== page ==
Later years[edit]

The Johnsons resided in Conway until their deaths, three years apart. Virginia was Jim Johnson's legal secretary for his entire law career. She died of cancer in 2007, and Johnson himself was stricken with the same disease. Ironically, their old intraparty rival, Faubus, also spent his last years in Conway.

In the 1980s, Jim and Virginia Johnson supported the reelection of Governor Frank D. White, only Arkansas' second Republican governor since Reconstruction. White, however, was unseated after one two-year term by Bill Clinton, with whom Johnson had a long-standing enmity. While he had been a student at Georgetown University in Washington, D.C., Clinton was a campaign aide for Johnson's 1966 runoff opponent, Judge Frank Holt. Twelve years later, Clinton would win the governorship. In reference to Johnson's overtly racist views and dirty campaign tactics Clinton once told Johnson, "You make me ashamed to be from Arkansas."[6]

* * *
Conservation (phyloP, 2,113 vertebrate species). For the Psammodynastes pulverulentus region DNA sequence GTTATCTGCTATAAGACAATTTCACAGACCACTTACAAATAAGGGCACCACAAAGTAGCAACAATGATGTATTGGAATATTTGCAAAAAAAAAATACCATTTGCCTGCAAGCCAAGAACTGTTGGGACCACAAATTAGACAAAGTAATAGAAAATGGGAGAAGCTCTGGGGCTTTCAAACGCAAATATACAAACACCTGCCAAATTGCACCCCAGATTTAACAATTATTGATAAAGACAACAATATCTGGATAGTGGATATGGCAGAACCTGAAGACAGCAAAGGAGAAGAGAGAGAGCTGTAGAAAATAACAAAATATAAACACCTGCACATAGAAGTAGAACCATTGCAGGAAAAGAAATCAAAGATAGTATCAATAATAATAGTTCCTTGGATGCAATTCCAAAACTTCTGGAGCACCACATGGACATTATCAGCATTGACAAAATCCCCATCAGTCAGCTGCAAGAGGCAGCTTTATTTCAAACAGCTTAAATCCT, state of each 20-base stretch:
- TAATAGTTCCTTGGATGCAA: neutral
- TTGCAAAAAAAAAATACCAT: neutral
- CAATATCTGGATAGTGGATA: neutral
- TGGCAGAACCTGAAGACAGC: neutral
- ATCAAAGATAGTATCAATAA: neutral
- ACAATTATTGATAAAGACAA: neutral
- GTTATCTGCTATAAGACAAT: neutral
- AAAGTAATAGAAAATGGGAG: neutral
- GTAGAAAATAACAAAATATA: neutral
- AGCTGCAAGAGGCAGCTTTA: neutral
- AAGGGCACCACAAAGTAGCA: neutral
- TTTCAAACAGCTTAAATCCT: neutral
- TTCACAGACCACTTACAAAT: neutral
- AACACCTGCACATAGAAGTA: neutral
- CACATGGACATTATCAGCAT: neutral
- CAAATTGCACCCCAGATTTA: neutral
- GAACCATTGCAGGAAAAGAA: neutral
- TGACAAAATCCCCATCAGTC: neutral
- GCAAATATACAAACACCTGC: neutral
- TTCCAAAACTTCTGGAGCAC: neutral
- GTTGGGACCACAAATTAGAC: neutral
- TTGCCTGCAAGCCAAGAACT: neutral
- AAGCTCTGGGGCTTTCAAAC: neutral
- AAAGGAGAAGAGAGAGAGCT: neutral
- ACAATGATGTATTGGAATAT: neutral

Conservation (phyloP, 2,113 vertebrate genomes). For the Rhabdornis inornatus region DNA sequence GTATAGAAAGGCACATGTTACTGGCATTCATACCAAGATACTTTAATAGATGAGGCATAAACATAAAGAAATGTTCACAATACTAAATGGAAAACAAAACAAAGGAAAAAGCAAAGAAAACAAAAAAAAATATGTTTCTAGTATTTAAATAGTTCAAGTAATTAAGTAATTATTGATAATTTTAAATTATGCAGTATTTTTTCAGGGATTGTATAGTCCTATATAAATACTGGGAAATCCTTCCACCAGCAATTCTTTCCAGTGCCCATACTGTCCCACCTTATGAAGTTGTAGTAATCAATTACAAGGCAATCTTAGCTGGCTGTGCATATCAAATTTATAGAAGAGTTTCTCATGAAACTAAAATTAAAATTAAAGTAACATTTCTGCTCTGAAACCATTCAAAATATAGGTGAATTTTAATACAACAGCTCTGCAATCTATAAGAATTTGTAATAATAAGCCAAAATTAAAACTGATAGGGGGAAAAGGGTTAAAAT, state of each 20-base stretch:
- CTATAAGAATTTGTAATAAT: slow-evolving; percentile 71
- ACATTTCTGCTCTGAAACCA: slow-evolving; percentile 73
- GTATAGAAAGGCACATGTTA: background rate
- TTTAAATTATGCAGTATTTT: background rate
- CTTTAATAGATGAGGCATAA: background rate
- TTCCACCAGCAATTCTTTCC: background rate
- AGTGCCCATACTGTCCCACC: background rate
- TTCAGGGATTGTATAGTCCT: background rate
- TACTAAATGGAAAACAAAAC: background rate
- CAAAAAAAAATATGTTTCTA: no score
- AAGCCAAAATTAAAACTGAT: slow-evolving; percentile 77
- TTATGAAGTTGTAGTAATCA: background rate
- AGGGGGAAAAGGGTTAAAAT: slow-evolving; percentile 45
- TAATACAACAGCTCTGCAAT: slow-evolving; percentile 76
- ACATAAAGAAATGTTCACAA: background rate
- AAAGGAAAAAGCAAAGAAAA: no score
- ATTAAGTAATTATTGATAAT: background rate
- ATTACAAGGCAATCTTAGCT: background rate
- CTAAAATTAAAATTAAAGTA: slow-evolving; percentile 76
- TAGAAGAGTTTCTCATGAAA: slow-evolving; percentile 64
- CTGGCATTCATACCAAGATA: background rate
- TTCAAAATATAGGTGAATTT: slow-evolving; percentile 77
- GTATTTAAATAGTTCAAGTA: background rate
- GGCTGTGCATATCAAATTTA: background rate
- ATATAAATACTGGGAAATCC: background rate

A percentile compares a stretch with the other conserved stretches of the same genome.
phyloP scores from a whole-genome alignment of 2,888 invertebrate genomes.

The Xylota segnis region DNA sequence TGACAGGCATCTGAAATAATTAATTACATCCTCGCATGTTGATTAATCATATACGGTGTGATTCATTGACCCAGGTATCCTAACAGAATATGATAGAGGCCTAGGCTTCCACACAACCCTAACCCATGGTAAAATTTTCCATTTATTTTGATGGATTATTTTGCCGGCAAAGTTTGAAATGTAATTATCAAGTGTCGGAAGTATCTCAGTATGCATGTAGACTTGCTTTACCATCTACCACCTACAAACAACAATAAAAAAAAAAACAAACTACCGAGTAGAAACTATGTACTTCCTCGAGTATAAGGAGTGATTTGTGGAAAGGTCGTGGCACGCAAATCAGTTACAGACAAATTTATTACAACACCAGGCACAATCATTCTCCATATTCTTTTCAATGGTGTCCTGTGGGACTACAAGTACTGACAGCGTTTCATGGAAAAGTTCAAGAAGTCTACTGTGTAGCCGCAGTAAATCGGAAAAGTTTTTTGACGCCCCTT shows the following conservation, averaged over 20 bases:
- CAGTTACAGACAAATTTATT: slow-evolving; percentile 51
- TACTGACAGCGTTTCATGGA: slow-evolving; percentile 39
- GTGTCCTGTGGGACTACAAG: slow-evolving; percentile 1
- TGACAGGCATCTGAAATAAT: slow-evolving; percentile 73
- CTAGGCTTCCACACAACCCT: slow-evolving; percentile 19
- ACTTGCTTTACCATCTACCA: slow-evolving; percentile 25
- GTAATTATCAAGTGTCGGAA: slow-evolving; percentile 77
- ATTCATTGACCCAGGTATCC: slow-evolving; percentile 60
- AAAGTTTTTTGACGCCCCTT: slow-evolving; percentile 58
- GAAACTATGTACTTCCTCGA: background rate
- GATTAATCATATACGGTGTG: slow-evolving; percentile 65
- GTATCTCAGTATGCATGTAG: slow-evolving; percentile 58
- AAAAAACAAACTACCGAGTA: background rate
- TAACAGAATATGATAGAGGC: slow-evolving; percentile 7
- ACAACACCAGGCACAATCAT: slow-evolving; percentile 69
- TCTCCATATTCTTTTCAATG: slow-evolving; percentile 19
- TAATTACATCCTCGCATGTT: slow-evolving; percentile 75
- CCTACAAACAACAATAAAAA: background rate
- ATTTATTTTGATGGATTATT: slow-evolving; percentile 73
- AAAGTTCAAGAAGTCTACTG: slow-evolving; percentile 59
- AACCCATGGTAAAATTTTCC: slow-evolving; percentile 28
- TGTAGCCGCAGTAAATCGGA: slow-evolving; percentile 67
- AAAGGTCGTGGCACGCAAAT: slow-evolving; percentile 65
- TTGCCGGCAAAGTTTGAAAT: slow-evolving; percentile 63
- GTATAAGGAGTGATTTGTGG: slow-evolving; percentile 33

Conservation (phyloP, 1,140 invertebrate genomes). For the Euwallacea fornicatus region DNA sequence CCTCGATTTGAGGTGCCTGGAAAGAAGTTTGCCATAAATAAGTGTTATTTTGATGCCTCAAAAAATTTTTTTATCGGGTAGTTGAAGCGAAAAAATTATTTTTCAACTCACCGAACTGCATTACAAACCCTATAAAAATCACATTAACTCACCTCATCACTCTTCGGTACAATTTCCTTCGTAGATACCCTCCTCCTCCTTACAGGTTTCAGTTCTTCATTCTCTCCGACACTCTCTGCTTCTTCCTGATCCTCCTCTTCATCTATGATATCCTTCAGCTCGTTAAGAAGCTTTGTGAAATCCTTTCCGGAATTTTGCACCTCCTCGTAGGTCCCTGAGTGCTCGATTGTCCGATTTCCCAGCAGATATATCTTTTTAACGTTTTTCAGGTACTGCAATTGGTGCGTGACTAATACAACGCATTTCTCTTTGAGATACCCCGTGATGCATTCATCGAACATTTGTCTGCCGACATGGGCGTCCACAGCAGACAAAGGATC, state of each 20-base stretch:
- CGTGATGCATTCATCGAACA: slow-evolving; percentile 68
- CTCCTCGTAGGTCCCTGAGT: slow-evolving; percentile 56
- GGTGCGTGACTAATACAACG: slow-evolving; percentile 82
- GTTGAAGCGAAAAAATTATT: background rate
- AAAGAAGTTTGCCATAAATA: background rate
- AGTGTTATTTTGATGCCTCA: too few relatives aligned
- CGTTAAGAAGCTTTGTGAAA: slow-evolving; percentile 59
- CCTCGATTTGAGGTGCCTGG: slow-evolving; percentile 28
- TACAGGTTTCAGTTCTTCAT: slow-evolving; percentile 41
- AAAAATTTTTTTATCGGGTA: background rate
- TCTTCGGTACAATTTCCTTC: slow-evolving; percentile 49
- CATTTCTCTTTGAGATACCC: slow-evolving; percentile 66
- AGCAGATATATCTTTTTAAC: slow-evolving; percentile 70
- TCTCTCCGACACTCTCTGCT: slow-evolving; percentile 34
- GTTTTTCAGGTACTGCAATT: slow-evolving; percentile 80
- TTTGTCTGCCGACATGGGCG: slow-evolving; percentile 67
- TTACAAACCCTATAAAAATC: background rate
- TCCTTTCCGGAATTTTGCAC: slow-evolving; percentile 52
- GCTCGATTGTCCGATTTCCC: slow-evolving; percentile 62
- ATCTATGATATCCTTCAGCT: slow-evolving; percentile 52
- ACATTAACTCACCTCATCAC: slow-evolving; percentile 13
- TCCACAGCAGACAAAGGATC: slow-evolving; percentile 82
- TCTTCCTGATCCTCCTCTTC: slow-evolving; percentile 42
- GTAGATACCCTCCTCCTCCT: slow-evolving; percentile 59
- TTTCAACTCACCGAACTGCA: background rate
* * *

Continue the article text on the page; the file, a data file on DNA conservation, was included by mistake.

During the Whitewater scandal, Johnson made accusations against Clinton based on a continuing opposition research campaign conducted by Republican political consultants, Floyd Brown and David Bossie. A client of Johnson's, David Hale, a former municipal court judge, was the special prosecutor's chief witness attempting to link Clinton to the Whitewater scandal. Hale's testimony was deemed to have been of no import, as he had agreed to testify under plea bargaining to secure a better deal on his own indictment for fraud.[7]

Death[edit]